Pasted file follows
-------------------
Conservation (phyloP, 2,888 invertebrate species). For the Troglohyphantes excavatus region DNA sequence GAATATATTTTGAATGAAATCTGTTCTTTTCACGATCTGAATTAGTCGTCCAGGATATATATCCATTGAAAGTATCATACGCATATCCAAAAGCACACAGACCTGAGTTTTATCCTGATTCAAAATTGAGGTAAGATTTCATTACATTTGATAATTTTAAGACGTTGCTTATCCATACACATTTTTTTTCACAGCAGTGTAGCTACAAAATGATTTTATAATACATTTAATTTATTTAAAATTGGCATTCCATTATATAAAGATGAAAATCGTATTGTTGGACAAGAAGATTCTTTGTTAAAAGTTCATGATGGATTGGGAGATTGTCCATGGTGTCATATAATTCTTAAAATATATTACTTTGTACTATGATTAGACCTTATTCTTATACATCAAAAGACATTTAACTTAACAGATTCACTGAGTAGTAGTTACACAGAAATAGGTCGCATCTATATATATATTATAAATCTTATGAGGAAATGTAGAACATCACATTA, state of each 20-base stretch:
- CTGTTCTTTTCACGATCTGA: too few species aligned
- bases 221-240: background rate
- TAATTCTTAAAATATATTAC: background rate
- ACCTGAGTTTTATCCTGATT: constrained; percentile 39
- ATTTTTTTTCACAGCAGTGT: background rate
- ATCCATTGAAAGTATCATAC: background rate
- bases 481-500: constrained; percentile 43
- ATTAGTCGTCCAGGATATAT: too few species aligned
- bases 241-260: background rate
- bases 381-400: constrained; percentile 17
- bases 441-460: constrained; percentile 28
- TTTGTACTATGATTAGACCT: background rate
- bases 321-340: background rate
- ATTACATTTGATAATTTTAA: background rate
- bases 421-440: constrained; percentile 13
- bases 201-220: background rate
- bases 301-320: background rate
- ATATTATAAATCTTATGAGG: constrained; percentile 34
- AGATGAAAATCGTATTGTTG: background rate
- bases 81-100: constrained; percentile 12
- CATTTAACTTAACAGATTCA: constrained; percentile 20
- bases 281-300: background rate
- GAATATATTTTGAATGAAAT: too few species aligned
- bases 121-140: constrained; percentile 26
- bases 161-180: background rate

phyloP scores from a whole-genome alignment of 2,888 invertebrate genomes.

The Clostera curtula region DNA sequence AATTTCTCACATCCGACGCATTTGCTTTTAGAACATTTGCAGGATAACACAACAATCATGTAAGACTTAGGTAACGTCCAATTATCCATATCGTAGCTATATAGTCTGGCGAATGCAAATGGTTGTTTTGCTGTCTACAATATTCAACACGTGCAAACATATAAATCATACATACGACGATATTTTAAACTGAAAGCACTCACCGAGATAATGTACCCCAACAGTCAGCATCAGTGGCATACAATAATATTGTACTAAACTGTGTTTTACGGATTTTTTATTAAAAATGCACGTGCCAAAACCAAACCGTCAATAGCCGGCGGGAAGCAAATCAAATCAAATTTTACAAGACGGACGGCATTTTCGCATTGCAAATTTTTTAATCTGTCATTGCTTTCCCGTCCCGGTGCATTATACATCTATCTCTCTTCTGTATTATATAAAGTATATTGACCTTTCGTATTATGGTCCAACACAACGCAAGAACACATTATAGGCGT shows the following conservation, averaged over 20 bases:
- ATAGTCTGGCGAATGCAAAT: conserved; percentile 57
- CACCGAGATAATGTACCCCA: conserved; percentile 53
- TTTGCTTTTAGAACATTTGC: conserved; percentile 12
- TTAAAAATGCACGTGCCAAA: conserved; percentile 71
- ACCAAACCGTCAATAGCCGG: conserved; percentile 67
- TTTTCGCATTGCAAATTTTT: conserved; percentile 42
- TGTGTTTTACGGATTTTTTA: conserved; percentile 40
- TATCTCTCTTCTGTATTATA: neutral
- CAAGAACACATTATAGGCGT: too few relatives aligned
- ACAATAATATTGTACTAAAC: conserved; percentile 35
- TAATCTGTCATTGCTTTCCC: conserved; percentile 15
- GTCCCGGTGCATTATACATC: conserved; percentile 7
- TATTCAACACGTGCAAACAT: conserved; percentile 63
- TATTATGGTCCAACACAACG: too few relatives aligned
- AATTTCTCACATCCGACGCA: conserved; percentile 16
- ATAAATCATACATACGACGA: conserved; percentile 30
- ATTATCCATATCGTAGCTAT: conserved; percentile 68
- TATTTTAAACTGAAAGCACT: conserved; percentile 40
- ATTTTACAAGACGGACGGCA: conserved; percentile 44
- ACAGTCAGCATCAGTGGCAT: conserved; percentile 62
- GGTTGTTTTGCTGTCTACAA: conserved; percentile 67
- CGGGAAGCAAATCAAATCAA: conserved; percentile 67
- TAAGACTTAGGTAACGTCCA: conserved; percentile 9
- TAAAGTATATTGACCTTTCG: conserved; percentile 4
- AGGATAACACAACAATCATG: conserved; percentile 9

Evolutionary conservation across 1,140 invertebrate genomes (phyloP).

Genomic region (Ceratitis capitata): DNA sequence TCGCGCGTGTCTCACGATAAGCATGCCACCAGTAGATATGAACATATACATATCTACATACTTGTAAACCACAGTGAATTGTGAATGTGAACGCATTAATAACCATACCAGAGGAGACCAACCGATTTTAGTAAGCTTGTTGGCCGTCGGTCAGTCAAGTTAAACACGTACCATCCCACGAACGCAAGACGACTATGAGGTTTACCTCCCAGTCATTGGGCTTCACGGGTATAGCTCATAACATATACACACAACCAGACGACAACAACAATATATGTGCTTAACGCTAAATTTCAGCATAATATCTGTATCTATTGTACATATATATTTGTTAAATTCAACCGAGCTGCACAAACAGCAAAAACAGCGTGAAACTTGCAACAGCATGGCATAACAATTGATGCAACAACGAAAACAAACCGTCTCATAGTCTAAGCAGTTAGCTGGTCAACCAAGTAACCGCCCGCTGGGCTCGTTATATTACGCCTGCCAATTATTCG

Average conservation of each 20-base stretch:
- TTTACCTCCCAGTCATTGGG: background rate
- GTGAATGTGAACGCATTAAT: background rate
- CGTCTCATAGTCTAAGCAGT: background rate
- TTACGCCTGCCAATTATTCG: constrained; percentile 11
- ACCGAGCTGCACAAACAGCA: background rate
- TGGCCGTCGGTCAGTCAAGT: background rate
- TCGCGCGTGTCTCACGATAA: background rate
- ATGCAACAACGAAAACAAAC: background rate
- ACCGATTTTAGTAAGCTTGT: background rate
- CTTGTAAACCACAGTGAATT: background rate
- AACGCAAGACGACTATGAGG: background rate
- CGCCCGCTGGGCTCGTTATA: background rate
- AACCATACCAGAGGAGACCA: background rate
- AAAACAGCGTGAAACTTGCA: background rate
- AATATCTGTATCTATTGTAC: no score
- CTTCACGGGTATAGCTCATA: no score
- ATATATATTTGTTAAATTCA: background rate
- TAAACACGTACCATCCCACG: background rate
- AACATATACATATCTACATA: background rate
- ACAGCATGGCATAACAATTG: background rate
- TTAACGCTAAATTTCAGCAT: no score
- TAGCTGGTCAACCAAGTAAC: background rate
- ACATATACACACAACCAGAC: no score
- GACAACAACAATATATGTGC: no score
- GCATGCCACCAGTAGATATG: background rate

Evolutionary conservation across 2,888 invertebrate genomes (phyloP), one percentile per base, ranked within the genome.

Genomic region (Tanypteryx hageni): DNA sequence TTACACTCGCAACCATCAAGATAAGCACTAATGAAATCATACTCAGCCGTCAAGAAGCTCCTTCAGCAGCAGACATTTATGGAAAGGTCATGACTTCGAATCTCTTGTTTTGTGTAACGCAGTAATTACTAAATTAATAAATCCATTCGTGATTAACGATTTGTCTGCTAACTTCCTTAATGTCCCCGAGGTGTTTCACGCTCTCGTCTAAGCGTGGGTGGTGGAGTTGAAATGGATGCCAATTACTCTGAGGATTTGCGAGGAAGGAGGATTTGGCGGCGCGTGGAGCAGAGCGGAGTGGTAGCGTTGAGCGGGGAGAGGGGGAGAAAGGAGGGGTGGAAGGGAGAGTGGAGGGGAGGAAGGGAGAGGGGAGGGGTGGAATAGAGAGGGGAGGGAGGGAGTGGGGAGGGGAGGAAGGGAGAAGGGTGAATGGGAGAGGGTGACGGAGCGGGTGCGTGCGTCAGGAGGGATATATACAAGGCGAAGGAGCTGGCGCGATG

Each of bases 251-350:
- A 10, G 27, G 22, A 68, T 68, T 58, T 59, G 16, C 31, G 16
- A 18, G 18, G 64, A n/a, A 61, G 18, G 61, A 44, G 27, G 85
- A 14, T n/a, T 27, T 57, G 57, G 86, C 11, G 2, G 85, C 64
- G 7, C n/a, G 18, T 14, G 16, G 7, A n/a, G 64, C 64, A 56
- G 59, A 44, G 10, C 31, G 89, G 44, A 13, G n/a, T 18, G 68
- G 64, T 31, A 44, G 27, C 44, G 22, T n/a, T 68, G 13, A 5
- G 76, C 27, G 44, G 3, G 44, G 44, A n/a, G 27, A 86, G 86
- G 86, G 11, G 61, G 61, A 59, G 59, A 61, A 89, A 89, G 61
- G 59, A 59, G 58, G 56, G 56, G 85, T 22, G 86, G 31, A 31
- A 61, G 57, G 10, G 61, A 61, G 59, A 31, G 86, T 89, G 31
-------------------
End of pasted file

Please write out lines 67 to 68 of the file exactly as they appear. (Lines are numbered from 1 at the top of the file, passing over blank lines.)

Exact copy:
- AACGCAAGACGACTATGAGG: background rate
- CGCCCGCTGGGCTCGTTATA: background rate